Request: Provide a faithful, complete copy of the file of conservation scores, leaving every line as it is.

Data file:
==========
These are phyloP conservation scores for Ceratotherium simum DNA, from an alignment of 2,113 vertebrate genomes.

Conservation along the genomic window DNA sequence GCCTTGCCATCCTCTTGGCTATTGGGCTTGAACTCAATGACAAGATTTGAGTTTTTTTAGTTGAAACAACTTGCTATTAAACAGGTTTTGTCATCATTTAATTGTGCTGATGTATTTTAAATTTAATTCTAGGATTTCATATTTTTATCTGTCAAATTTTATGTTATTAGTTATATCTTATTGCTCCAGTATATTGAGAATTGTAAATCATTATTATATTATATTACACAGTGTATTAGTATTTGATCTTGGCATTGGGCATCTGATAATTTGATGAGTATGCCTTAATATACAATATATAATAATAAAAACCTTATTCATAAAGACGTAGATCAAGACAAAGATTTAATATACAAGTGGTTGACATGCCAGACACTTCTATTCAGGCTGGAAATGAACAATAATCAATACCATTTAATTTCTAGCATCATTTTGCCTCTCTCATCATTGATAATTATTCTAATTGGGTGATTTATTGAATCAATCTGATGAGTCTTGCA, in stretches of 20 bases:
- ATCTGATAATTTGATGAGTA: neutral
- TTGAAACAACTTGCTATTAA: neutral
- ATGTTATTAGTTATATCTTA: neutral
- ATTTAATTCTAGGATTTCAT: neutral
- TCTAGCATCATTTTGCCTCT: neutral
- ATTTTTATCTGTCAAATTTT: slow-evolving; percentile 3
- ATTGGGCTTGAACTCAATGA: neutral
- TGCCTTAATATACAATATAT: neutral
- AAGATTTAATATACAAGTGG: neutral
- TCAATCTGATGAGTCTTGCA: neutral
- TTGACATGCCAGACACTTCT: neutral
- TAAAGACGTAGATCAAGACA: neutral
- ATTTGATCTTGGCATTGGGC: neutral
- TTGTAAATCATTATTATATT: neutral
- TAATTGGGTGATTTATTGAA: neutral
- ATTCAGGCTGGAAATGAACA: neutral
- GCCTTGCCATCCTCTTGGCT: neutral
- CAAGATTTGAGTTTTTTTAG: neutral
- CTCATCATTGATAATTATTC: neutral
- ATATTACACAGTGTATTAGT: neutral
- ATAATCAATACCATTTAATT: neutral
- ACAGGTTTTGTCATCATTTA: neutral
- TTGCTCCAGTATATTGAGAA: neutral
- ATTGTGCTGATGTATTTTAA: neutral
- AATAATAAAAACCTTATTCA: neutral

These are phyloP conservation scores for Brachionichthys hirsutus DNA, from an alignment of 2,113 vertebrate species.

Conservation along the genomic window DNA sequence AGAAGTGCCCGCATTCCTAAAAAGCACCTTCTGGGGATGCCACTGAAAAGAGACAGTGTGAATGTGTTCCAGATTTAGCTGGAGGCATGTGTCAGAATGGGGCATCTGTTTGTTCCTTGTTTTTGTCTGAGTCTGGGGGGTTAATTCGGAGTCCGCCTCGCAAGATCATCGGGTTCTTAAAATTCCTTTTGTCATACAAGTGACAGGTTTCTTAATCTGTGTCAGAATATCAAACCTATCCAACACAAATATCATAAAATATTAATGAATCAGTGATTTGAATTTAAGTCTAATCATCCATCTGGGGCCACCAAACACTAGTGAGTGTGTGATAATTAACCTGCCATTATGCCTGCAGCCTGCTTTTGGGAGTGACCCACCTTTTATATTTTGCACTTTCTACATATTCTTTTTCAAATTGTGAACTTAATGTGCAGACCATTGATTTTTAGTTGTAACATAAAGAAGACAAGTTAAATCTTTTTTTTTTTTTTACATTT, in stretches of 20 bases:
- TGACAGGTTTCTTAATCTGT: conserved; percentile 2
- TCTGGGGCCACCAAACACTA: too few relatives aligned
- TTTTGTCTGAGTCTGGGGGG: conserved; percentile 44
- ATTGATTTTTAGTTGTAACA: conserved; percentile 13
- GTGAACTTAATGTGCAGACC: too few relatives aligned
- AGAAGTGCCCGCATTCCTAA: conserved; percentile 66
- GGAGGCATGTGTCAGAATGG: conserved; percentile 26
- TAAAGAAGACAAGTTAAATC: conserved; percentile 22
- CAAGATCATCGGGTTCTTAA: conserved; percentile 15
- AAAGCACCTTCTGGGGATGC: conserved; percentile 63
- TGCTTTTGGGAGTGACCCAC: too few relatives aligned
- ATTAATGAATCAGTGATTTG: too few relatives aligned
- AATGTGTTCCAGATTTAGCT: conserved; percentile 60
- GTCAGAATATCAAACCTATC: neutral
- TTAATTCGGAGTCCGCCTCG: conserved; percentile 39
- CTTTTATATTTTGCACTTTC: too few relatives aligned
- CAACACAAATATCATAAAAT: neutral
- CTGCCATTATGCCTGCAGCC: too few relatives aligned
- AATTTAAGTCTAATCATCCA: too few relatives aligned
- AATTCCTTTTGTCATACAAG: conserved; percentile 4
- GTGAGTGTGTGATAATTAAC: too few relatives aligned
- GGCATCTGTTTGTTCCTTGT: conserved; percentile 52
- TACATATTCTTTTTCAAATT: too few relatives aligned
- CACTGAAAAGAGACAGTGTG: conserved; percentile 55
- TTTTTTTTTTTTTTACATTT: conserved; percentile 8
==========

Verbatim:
These are phyloP conservation scores for Ceratotherium simum DNA, from an alignment of 2,113 vertebrate genomes.

Conservation along the genomic window DNA sequence GCCTTGCCATCCTCTTGGCTATTGGGCTTGAACTCAATGACAAGATTTGAGTTTTTTTAGTTGAAACAACTTGCTATTAAACAGGTTTTGTCATCATTTAATTGTGCTGATGTATTTTAAATTTAATTCTAGGATTTCATATTTTTATCTGTCAAATTTTATGTTATTAGTTATATCTTATTGCTCCAGTATATTGAGAATTGTAAATCATTATTATATTATATTACACAGTGTATTAGTATTTGATCTTGGCATTGGGCATCTGATAATTTGATGAGTATGCCTTAATATACAATATATAATAATAAAAACCTTATTCATAAAGACGTAGATCAAGACAAAGATTTAATATACAAGTGGTTGACATGCCAGACACTTCTATTCAGGCTGGAAATGAACAATAATCAATACCATTTAATTTCTAGCATCATTTTGCCTCTCTCATCATTGATAATTATTCTAATTGGGTGATTTATTGAATCAATCTGATGAGTCTTGCA, in stretches of 20 bases:
- ATCTGATAATTTGATGAGTA: neutral
- TTGAAACAACTTGCTATTAA: neutral
- ATGTTATTAGTTATATCTTA: neutral
- ATTTAATTCTAGGATTTCAT: neutral
- TCTAGCATCATTTTGCCTCT: neutral
- ATTTTTATCTGTCAAATTTT: slow-evolving; percentile 3
- ATTGGGCTTGAACTCAATGA: neutral
- TGCCTTAATATACAATATAT: neutral
- AAGATTTAATATACAAGTGG: neutral
- TCAATCTGATGAGTCTTGCA: neutral
- TTGACATGCCAGACACTTCT: neutral
- TAAAGACGTAGATCAAGACA: neutral
- ATTTGATCTTGGCATTGGGC: neutral
- TTGTAAATCATTATTATATT: neutral
- TAATTGGGTGATTTATTGAA: neutral
- ATTCAGGCTGGAAATGAACA: neutral
- GCCTTGCCATCCTCTTGGCT: neutral
- CAAGATTTGAGTTTTTTTAG: neutral
- CTCATCATTGATAATTATTC: neutral
- ATATTACACAGTGTATTAGT: neutral
- ATAATCAATACCATTTAATT: neutral
- ACAGGTTTTGTCATCATTTA: neutral
- TTGCTCCAGTATATTGAGAA: neutral
- ATTGTGCTGATGTATTTTAA: neutral
- AATAATAAAAACCTTATTCA: neutral

These are phyloP conservation scores for Brachionichthys hirsutus DNA, from an alignment of 2,113 vertebrate species.

Conservation along the genomic window DNA sequence AGAAGTGCCCGCATTCCTAAAAAGCACCTTCTGGGGATGCCACTGAAAAGAGACAGTGTGAATGTGTTCCAGATTTAGCTGGAGGCATGTGTCAGAATGGGGCATCTGTTTGTTCCTTGTTTTTGTCTGAGTCTGGGGGGTTAATTCGGAGTCCGCCTCGCAAGATCATCGGGTTCTTAAAATTCCTTTTGTCATACAAGTGACAGGTTTCTTAATCTGTGTCAGAATATCAAACCTATCCAACACAAATATCATAAAATATTAATGAATCAGTGATTTGAATTTAAGTCTAATCATCCATCTGGGGCCACCAAACACTAGTGAGTGTGTGATAATTAACCTGCCATTATGCCTGCAGCCTGCTTTTGGGAGTGACCCACCTTTTATATTTTGCACTTTCTACATATTCTTTTTCAAATTGTGAACTTAATGTGCAGACCATTGATTTTTAGTTGTAACATAAAGAAGACAAGTTAAATCTTTTTTTTTTTTTTACATTT, in stretches of 20 bases:
- TGACAGGTTTCTTAATCTGT: conserved; percentile 2
- TCTGGGGCCACCAAACACTA: too few relatives aligned
- TTTTGTCTGAGTCTGGGGGG: conserved; percentile 44
- ATTGATTTTTAGTTGTAACA: conserved; percentile 13
- GTGAACTTAATGTGCAGACC: too few relatives aligned
- AGAAGTGCCCGCATTCCTAA: conserved; percentile 66
- GGAGGCATGTGTCAGAATGG: conserved; percentile 26
- TAAAGAAGACAAGTTAAATC: conserved; percentile 22
- CAAGATCATCGGGTTCTTAA: conserved; percentile 15
- AAAGCACCTTCTGGGGATGC: conserved; percentile 63
- TGCTTTTGGGAGTGACCCAC: too few relatives aligned
- ATTAATGAATCAGTGATTTG: too few relatives aligned
- AATGTGTTCCAGATTTAGCT: conserved; percentile 60
- GTCAGAATATCAAACCTATC: neutral
- TTAATTCGGAGTCCGCCTCG: conserved; percentile 39
- CTTTTATATTTTGCACTTTC: too few relatives aligned
- CAACACAAATATCATAAAAT: neutral
- CTGCCATTATGCCTGCAGCC: too few relatives aligned
- AATTTAAGTCTAATCATCCA: too few relatives aligned
- AATTCCTTTTGTCATACAAG: conserved; percentile 4
- GTGAGTGTGTGATAATTAAC: too few relatives aligned
- GGCATCTGTTTGTTCCTTGT: conserved; percentile 52
- TACATATTCTTTTTCAAATT: too few relatives aligned
- CACTGAAAAGAGACAGTGTG: conserved; percentile 55
- TTTTTTTTTTTTTTACATTT: conserved; percentile 8